anywhere. It's used to review incidents.

The setup cost approximately $100,000, but the airport spent an additional $80,000 on construction of a physical structure in the checkpoint area to replace the glass barriers. The glass inhibited the behavior recognition system because the camera responded to reflections from the glass. Short said the setup results in a savings in checkpoint personnel of between $100,000 and $120,000 a year.

"It's a narrow passageway where we put everybody through past the checkpoint," Short said. "There's a pre-alarm area so that if people are just mistakenly walking the wrong way, we've got a camera that will sense the wrong-way motion and scare them out of their pants with a screaming, 'Stop! Halt! Back up.' If they proceed past the pre-alarm area, they go into the full alarm area, where there's another camera doing behavior recognition."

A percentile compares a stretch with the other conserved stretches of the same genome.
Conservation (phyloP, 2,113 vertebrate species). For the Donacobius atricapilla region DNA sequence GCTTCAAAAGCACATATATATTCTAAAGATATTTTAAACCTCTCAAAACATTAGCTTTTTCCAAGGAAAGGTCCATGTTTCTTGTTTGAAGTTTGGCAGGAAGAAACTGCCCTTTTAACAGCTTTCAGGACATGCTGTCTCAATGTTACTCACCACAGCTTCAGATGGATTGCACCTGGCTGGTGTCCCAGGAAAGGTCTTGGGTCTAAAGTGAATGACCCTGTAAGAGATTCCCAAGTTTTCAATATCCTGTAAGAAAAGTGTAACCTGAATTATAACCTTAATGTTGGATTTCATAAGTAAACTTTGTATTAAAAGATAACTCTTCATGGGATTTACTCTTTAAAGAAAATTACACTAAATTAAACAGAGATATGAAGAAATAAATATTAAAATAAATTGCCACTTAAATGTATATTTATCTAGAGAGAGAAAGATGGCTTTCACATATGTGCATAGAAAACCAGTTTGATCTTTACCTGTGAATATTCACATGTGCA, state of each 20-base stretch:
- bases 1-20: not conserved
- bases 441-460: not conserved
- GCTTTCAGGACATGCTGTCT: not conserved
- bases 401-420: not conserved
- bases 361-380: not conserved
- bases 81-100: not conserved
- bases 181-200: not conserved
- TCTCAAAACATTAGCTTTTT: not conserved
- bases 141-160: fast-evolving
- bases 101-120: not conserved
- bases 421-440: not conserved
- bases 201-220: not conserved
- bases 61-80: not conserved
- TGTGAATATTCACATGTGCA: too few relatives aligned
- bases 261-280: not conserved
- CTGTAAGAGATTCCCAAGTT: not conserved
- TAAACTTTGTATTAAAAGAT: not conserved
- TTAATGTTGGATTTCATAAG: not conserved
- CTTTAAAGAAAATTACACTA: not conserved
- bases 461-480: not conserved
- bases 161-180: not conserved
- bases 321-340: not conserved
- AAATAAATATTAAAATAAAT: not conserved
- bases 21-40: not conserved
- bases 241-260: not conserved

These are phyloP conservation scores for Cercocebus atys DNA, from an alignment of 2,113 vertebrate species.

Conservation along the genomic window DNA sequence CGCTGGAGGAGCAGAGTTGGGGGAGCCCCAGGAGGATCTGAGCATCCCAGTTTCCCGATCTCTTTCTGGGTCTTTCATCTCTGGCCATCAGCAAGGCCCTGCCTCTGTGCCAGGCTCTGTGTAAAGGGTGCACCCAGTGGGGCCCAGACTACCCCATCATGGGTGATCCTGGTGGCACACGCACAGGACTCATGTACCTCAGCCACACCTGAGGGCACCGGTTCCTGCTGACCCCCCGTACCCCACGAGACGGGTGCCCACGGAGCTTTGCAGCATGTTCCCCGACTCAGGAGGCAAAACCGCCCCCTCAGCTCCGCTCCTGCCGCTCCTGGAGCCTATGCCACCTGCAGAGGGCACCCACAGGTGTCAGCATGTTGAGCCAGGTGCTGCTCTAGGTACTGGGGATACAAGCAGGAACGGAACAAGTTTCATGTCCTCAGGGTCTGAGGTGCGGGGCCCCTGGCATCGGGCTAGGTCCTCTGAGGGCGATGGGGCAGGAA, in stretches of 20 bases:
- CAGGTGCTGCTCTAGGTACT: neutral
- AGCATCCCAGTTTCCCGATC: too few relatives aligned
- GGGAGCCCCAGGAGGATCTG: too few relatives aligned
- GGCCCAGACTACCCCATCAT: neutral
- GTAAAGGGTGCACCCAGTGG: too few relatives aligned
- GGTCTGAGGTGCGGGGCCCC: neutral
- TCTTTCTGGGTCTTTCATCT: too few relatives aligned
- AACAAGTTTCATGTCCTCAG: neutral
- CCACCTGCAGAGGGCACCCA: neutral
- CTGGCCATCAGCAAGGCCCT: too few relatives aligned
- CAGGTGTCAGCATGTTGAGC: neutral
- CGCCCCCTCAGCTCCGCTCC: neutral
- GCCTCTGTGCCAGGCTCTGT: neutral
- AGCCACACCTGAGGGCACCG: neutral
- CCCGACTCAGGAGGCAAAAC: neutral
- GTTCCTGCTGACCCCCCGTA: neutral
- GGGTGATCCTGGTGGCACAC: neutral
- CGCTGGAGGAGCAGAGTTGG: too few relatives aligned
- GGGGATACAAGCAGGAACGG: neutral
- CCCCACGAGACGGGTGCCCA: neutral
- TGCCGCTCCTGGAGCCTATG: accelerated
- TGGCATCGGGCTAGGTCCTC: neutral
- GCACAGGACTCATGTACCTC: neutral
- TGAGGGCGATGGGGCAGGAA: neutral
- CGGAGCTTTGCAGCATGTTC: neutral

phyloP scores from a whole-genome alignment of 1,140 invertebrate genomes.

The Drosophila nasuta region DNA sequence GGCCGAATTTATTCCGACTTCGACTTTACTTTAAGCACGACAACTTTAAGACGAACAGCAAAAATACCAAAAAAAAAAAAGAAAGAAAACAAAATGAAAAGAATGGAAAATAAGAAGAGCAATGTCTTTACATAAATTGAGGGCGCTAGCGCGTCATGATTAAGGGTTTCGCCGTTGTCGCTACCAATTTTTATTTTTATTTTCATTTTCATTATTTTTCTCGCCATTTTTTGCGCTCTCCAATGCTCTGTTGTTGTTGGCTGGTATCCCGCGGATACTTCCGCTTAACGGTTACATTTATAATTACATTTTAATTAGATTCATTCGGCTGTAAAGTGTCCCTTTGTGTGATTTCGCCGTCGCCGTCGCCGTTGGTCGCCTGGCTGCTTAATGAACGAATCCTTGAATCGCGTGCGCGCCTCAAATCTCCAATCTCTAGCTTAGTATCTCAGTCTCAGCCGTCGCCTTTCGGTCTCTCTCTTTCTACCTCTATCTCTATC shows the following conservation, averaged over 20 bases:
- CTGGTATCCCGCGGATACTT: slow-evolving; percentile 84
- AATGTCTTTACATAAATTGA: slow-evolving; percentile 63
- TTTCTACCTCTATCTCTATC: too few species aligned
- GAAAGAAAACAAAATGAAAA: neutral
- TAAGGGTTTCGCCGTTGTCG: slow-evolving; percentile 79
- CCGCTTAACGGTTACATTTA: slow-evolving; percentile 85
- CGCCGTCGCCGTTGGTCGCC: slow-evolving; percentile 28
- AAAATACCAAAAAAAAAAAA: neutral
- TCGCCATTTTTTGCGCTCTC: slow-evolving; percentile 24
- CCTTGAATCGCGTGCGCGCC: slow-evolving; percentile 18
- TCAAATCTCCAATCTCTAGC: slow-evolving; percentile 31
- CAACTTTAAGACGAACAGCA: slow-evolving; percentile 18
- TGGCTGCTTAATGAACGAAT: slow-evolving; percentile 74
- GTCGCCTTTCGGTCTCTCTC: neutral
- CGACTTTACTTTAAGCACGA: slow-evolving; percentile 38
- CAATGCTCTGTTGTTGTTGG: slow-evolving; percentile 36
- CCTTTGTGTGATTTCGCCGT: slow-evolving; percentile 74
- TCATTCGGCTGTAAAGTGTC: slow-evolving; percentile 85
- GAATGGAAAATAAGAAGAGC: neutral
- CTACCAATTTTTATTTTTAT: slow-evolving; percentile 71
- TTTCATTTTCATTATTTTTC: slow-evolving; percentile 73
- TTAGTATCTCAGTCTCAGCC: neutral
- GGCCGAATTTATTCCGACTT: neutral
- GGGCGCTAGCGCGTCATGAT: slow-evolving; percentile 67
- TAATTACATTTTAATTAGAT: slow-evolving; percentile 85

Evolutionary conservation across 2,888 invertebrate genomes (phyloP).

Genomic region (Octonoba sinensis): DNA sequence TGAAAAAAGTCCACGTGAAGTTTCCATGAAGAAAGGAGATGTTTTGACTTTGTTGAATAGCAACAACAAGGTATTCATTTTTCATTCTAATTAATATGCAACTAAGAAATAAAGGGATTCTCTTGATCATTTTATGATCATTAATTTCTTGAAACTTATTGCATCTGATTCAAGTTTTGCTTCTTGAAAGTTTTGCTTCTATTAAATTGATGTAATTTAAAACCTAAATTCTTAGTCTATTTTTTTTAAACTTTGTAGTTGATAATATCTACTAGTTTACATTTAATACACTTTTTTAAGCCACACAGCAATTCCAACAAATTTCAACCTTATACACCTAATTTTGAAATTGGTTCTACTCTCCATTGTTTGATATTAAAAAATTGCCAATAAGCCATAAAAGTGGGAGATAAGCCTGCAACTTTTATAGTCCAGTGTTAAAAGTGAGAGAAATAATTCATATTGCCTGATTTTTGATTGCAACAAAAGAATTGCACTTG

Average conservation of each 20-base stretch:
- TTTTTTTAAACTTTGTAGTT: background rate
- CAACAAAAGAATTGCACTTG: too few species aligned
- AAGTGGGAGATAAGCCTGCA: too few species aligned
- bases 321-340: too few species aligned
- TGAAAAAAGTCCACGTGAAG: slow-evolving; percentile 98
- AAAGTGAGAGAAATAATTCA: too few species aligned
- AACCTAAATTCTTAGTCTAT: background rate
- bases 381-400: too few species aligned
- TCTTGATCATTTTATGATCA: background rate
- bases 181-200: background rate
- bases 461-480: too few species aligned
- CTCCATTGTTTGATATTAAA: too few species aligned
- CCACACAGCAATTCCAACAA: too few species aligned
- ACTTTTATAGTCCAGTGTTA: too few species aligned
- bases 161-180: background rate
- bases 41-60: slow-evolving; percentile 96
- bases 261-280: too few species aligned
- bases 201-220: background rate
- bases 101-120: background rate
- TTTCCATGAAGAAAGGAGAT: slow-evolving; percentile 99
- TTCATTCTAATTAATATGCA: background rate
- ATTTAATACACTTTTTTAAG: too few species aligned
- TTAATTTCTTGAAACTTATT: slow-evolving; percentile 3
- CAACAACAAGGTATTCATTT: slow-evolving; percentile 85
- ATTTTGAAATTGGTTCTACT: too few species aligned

If a full audible alarm goes off, airport security personnel and local police respond to the call. The system also stores any alerts, allowing investigators to go back and review incidents or submit video as evidence as was the case in following a 2006 airport incident.

"We had an incident last year where an individual ran through the checkpoint to go back to an aircraft," Short said. "He set off the pre-alarm, and it didn't faze him. Then he fully alarmed the system, became belligerent when law enforcement showed up, and he was actually incarcerated for violating federal airport security regulations.

"The key was being able to bring this piece of evidence, this video evidence, to the judge and say, 'This is what he did.' Without that, we wouldn't have had a case."

Jim McKay, Justice and Public Safety Editor  |  Justice and Public Safety Editor